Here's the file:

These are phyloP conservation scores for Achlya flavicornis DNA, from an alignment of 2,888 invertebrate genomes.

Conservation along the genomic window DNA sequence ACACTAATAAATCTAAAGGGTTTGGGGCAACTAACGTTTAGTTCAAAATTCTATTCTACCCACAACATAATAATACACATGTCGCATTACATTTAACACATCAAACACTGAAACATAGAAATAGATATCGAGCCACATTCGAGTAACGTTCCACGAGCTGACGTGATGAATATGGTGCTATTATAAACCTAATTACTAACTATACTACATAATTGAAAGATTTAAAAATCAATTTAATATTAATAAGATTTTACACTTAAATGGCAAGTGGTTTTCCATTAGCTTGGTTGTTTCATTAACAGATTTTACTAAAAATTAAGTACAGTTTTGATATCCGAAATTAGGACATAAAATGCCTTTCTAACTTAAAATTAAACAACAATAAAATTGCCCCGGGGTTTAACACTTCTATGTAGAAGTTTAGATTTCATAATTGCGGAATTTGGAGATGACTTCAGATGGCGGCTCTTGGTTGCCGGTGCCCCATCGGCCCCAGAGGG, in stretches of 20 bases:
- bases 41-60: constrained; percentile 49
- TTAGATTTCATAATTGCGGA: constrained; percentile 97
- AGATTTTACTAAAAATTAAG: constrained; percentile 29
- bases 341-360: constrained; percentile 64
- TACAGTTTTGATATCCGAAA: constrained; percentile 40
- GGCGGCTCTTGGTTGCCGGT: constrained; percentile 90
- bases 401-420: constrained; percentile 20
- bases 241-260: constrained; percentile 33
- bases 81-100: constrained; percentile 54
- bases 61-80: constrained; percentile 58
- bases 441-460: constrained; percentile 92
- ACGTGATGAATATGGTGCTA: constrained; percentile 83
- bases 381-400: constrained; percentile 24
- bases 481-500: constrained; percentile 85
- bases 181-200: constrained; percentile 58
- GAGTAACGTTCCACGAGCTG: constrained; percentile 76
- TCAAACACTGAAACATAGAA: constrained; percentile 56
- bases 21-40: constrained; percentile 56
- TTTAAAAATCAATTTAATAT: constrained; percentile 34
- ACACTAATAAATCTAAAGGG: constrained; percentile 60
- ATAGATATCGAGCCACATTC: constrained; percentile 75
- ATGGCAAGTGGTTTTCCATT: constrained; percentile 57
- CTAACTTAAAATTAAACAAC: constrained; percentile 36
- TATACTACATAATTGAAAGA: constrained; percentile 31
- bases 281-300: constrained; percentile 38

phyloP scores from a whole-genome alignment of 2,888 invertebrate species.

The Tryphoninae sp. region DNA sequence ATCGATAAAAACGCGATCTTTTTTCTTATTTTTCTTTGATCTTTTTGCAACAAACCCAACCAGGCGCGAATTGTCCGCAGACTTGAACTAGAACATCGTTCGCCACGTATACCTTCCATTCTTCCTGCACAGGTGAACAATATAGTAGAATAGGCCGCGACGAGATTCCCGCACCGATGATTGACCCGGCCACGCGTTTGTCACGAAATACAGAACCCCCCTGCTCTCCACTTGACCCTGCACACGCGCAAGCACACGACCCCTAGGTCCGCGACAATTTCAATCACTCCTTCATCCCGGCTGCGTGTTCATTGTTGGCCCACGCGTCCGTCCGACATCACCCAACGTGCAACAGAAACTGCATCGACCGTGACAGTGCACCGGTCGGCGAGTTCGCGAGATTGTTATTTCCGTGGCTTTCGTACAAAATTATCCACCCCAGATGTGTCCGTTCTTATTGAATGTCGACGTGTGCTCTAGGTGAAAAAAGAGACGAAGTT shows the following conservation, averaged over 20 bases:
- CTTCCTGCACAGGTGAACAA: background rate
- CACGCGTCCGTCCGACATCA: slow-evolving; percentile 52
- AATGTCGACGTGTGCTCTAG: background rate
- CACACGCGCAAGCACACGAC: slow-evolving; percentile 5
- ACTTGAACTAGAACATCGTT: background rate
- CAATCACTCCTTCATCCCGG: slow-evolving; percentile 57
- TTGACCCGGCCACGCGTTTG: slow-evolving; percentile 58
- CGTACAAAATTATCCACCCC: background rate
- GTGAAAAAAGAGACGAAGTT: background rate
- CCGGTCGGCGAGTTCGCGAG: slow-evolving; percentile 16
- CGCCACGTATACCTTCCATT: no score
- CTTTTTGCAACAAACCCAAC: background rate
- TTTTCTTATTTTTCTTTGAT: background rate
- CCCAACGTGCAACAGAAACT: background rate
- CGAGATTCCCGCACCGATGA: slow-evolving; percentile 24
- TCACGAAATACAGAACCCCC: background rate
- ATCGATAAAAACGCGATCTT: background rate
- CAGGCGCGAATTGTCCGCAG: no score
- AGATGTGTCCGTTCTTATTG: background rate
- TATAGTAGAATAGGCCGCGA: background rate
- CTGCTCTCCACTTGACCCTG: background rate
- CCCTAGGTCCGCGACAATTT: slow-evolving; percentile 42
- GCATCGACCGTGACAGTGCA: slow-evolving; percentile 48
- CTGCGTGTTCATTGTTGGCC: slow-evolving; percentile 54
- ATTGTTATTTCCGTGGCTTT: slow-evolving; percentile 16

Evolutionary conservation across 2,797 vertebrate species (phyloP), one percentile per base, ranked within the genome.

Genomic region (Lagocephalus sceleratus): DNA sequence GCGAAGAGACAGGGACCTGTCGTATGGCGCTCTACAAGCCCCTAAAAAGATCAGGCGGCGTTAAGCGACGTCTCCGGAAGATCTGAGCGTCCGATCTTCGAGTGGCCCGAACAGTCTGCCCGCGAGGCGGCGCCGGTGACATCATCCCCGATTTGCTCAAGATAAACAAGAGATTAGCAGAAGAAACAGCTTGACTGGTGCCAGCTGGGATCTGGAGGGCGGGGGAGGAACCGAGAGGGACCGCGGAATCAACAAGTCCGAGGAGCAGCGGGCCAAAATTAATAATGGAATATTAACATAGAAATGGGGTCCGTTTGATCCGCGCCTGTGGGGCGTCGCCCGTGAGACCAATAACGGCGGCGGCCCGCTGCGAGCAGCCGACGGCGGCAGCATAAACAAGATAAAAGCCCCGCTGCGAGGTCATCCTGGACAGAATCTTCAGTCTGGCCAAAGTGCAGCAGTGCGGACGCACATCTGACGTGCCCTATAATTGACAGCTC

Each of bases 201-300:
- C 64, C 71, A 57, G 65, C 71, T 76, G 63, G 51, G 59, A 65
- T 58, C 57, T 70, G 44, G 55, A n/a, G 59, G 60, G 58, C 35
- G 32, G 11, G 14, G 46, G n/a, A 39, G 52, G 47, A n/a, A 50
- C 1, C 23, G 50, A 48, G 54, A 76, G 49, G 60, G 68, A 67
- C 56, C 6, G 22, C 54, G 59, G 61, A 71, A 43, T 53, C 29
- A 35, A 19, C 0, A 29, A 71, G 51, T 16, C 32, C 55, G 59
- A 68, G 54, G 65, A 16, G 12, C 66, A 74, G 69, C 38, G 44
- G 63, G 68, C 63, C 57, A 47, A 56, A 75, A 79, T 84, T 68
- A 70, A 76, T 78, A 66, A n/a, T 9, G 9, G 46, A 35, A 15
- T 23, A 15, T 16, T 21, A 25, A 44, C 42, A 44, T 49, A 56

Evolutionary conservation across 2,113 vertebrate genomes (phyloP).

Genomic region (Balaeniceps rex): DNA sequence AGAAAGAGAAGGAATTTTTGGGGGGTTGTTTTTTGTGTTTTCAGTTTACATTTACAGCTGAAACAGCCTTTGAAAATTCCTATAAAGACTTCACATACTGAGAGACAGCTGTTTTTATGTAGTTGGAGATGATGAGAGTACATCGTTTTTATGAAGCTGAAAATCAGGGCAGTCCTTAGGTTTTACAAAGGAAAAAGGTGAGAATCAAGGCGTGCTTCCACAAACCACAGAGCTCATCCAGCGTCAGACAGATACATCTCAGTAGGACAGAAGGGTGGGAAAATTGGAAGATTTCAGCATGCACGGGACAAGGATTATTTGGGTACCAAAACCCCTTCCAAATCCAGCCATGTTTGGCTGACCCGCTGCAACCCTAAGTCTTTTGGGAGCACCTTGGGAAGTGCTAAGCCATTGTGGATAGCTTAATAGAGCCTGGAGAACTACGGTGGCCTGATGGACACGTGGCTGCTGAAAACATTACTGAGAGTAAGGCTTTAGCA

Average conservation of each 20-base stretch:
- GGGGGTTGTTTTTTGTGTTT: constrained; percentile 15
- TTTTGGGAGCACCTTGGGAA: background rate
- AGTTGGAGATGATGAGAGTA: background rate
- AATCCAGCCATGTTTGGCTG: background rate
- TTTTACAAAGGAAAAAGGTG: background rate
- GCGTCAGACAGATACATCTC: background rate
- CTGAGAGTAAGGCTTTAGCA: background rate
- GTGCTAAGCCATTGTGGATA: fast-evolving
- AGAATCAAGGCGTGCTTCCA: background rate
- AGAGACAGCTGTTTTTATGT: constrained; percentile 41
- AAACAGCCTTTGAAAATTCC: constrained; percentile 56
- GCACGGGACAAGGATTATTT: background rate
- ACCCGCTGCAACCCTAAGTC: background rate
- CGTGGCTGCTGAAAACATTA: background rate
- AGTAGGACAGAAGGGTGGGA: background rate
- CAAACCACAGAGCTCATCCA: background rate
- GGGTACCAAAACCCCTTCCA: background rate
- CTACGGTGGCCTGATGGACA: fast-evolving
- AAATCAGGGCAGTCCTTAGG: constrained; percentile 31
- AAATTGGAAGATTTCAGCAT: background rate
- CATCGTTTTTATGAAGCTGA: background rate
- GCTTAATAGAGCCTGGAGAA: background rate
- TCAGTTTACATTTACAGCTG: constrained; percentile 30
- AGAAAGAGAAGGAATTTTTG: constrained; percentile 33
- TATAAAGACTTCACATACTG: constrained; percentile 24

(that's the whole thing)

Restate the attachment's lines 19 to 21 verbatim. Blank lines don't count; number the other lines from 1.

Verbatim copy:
- TCAAACACTGAAACATAGAA: constrained; percentile 56
- bases 21-40: constrained; percentile 56
- TTTAAAAATCAATTTAATAT: constrained; percentile 34